Well said. There are as many paths to a commercial flying job as there are pilots. Just like every other industry, your success depends on your own motivation and attitude more than your alma mater. When you're looking for a college, this is what I'd suggest keeping in mind:
1. How comfortable do you feel on the campus? Generally, you're going to be more successful in a comfortable atmosphere. Visit campuses in person and pay attention to your gut feelings. You're probably going to live there for a few years, so pick someplace where you feel at home. Switching colleges midstream is expensive.
2. How much is it going to cost? Flight training is expensive, and everyone tends to end up in the same low-paid regional job no matter how much they paid for their training. If the initial ticket price looks high, be assertive and ask about grants and scholarships. University recruiters are trained to be positive about everything, so they'll all insist their students get scholarships. Ask for numbers regarding the average scholarship or grant size, how many are given out, the average amount of aid each student gets, etc. Ask what the university does to help students find scholarships. A university with high tuition may still be a good deal if they're assertive about finding grants for their students.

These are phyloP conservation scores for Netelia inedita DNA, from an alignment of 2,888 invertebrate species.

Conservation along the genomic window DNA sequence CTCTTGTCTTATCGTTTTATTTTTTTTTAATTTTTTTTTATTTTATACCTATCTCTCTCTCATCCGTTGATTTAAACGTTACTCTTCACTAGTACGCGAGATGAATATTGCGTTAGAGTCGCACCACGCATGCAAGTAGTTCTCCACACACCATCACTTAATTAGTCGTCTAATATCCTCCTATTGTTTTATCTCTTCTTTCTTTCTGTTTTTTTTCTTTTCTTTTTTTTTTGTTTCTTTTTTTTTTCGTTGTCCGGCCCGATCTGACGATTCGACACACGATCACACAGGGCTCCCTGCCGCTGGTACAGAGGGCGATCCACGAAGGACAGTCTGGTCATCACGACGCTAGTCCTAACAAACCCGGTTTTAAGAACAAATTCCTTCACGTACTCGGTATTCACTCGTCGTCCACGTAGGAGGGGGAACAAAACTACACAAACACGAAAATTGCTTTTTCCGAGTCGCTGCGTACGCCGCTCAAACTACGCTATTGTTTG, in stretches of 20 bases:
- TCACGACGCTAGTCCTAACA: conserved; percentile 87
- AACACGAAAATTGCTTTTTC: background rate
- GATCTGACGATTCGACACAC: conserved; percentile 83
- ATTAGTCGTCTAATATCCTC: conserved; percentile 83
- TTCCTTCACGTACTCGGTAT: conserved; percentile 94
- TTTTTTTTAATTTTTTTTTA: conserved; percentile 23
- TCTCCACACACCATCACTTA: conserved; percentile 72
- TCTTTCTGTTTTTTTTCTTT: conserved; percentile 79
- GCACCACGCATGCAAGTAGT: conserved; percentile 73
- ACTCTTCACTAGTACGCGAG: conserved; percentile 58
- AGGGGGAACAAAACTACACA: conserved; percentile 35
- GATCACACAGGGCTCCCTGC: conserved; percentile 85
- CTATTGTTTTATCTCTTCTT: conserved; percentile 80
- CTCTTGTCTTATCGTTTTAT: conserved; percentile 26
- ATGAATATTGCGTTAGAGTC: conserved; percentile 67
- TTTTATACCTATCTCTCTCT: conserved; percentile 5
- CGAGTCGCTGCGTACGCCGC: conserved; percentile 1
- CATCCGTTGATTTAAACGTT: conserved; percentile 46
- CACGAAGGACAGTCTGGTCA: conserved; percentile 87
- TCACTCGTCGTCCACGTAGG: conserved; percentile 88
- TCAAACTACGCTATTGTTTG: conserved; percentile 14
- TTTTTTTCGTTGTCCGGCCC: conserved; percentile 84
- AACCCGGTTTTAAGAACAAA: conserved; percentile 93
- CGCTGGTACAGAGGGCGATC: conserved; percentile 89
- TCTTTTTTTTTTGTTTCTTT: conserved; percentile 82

3. How well will they prepare you for a non-flying job? When you're interviewing for a flying job, the interviewer doesn't give a hoot whether your degree is in Economics or Professional Pilot (apparently, that's an actual degree at some colleges). With this in mind, do what Checko suggests and make sure that you can get a job outside of a cockpit with your degree. You never know what will happen in the industry or to your health, so you should always have a non-flying career available.
4. What kind of internships do they offer? Actually, this isn't nearly as important these days as it used to be. Only a few years ago doing an airline internship would allow you to shave years off of landing that airline job. With the current hiring boom, this isn't a big deal. On the other hand, if you think you'd like working in management or an airline's training department internships are still a good way to get your foot in those doors.
As others have pointed out much more succinctly, you can't really say that one college is "better" than another. You just have to decide which is right for you. If you're just looking for names to check out, these are the ones that I seem to hear the most about:
Florida Institute of Technology